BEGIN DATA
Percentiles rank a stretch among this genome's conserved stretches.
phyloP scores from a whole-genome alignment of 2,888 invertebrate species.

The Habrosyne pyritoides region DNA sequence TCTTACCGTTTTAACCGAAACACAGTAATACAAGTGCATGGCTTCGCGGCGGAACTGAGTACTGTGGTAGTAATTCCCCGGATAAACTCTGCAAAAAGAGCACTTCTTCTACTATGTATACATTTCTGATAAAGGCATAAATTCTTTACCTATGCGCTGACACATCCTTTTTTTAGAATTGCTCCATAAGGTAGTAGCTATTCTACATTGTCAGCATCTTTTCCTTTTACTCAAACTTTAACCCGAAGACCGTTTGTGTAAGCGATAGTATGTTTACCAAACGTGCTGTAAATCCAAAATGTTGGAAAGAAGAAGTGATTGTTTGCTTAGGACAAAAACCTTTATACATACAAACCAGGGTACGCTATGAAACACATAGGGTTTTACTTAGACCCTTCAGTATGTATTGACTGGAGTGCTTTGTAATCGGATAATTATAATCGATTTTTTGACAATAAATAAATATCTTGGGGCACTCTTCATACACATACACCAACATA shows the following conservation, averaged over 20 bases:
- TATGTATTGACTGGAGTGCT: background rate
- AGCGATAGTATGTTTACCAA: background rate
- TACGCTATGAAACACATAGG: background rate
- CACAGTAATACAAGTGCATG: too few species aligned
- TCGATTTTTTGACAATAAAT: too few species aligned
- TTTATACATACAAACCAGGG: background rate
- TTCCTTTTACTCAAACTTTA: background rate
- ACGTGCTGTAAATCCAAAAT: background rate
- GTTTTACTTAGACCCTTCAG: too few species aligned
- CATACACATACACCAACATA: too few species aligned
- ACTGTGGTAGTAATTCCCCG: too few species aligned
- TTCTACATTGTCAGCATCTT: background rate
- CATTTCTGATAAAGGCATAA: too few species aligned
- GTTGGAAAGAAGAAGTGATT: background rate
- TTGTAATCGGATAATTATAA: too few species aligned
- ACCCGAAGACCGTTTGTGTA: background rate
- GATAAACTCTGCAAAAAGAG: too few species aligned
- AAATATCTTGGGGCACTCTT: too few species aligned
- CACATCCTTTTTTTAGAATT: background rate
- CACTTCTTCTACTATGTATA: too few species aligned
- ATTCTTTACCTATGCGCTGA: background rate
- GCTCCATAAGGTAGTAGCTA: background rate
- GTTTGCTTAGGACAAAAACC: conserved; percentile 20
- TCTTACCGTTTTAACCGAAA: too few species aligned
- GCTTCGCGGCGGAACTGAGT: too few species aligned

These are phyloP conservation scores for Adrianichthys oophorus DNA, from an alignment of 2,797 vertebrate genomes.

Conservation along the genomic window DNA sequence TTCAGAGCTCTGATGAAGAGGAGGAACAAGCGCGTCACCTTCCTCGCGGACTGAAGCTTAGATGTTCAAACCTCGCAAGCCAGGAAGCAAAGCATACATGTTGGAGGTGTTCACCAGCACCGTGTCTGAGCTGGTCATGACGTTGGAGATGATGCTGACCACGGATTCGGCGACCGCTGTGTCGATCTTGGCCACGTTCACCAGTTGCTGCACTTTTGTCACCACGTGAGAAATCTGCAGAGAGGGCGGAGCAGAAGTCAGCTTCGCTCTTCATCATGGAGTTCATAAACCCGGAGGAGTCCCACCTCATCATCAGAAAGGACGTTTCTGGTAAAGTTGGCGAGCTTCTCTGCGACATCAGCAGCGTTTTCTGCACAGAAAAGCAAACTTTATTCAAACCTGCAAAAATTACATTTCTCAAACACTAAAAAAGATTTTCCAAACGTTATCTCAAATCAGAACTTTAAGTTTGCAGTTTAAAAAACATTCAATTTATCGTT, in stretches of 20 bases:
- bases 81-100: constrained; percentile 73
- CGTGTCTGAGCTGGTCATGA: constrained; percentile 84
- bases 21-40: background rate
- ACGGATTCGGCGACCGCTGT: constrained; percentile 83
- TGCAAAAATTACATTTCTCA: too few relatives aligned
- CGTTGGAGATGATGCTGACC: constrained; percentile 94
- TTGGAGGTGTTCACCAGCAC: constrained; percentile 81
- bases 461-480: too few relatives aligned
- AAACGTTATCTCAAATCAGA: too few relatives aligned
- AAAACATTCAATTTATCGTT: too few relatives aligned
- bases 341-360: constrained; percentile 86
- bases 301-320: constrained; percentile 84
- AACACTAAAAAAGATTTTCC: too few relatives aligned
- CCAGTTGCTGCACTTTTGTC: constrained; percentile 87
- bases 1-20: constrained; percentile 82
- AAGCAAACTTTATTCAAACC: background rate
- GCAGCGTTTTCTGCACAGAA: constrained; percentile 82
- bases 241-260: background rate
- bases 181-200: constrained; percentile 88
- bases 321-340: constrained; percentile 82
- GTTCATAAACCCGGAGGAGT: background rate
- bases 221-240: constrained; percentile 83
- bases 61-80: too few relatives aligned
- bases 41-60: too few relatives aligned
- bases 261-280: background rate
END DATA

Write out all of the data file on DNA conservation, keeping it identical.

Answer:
Percentiles rank a stretch among this genome's conserved stretches.
phyloP scores from a whole-genome alignment of 2,888 invertebrate species.

The Habrosyne pyritoides region DNA sequence TCTTACCGTTTTAACCGAAACACAGTAATACAAGTGCATGGCTTCGCGGCGGAACTGAGTACTGTGGTAGTAATTCCCCGGATAAACTCTGCAAAAAGAGCACTTCTTCTACTATGTATACATTTCTGATAAAGGCATAAATTCTTTACCTATGCGCTGACACATCCTTTTTTTAGAATTGCTCCATAAGGTAGTAGCTATTCTACATTGTCAGCATCTTTTCCTTTTACTCAAACTTTAACCCGAAGACCGTTTGTGTAAGCGATAGTATGTTTACCAAACGTGCTGTAAATCCAAAATGTTGGAAAGAAGAAGTGATTGTTTGCTTAGGACAAAAACCTTTATACATACAAACCAGGGTACGCTATGAAACACATAGGGTTTTACTTAGACCCTTCAGTATGTATTGACTGGAGTGCTTTGTAATCGGATAATTATAATCGATTTTTTGACAATAAATAAATATCTTGGGGCACTCTTCATACACATACACCAACATA shows the following conservation, averaged over 20 bases:
- TATGTATTGACTGGAGTGCT: background rate
- AGCGATAGTATGTTTACCAA: background rate
- TACGCTATGAAACACATAGG: background rate
- CACAGTAATACAAGTGCATG: too few species aligned
- TCGATTTTTTGACAATAAAT: too few species aligned
- TTTATACATACAAACCAGGG: background rate
- TTCCTTTTACTCAAACTTTA: background rate
- ACGTGCTGTAAATCCAAAAT: background rate
- GTTTTACTTAGACCCTTCAG: too few species aligned
- CATACACATACACCAACATA: too few species aligned
- ACTGTGGTAGTAATTCCCCG: too few species aligned
- TTCTACATTGTCAGCATCTT: background rate
- CATTTCTGATAAAGGCATAA: too few species aligned
- GTTGGAAAGAAGAAGTGATT: background rate
- TTGTAATCGGATAATTATAA: too few species aligned
- ACCCGAAGACCGTTTGTGTA: background rate
- GATAAACTCTGCAAAAAGAG: too few species aligned
- AAATATCTTGGGGCACTCTT: too few species aligned
- CACATCCTTTTTTTAGAATT: background rate
- CACTTCTTCTACTATGTATA: too few species aligned
- ATTCTTTACCTATGCGCTGA: background rate
- GCTCCATAAGGTAGTAGCTA: background rate
- GTTTGCTTAGGACAAAAACC: conserved; percentile 20
- TCTTACCGTTTTAACCGAAA: too few species aligned
- GCTTCGCGGCGGAACTGAGT: too few species aligned

These are phyloP conservation scores for Adrianichthys oophorus DNA, from an alignment of 2,797 vertebrate genomes.

Conservation along the genomic window DNA sequence TTCAGAGCTCTGATGAAGAGGAGGAACAAGCGCGTCACCTTCCTCGCGGACTGAAGCTTAGATGTTCAAACCTCGCAAGCCAGGAAGCAAAGCATACATGTTGGAGGTGTTCACCAGCACCGTGTCTGAGCTGGTCATGACGTTGGAGATGATGCTGACCACGGATTCGGCGACCGCTGTGTCGATCTTGGCCACGTTCACCAGTTGCTGCACTTTTGTCACCACGTGAGAAATCTGCAGAGAGGGCGGAGCAGAAGTCAGCTTCGCTCTTCATCATGGAGTTCATAAACCCGGAGGAGTCCCACCTCATCATCAGAAAGGACGTTTCTGGTAAAGTTGGCGAGCTTCTCTGCGACATCAGCAGCGTTTTCTGCACAGAAAAGCAAACTTTATTCAAACCTGCAAAAATTACATTTCTCAAACACTAAAAAAGATTTTCCAAACGTTATCTCAAATCAGAACTTTAAGTTTGCAGTTTAAAAAACATTCAATTTATCGTT, in stretches of 20 bases:
- bases 81-100: constrained; percentile 73
- CGTGTCTGAGCTGGTCATGA: constrained; percentile 84
- bases 21-40: background rate
- ACGGATTCGGCGACCGCTGT: constrained; percentile 83
- TGCAAAAATTACATTTCTCA: too few relatives aligned
- CGTTGGAGATGATGCTGACC: constrained; percentile 94
- TTGGAGGTGTTCACCAGCAC: constrained; percentile 81
- bases 461-480: too few relatives aligned
- AAACGTTATCTCAAATCAGA: too few relatives aligned
- AAAACATTCAATTTATCGTT: too few relatives aligned
- bases 341-360: constrained; percentile 86
- bases 301-320: constrained; percentile 84
- AACACTAAAAAAGATTTTCC: too few relatives aligned
- CCAGTTGCTGCACTTTTGTC: constrained; percentile 87
- bases 1-20: constrained; percentile 82
- AAGCAAACTTTATTCAAACC: background rate
- GCAGCGTTTTCTGCACAGAA: constrained; percentile 82
- bases 241-260: background rate
- bases 181-200: constrained; percentile 88
- bases 321-340: constrained; percentile 82
- GTTCATAAACCCGGAGGAGT: background rate
- bases 221-240: constrained; percentile 83
- bases 61-80: too few relatives aligned
- bases 41-60: too few relatives aligned
- bases 261-280: background rate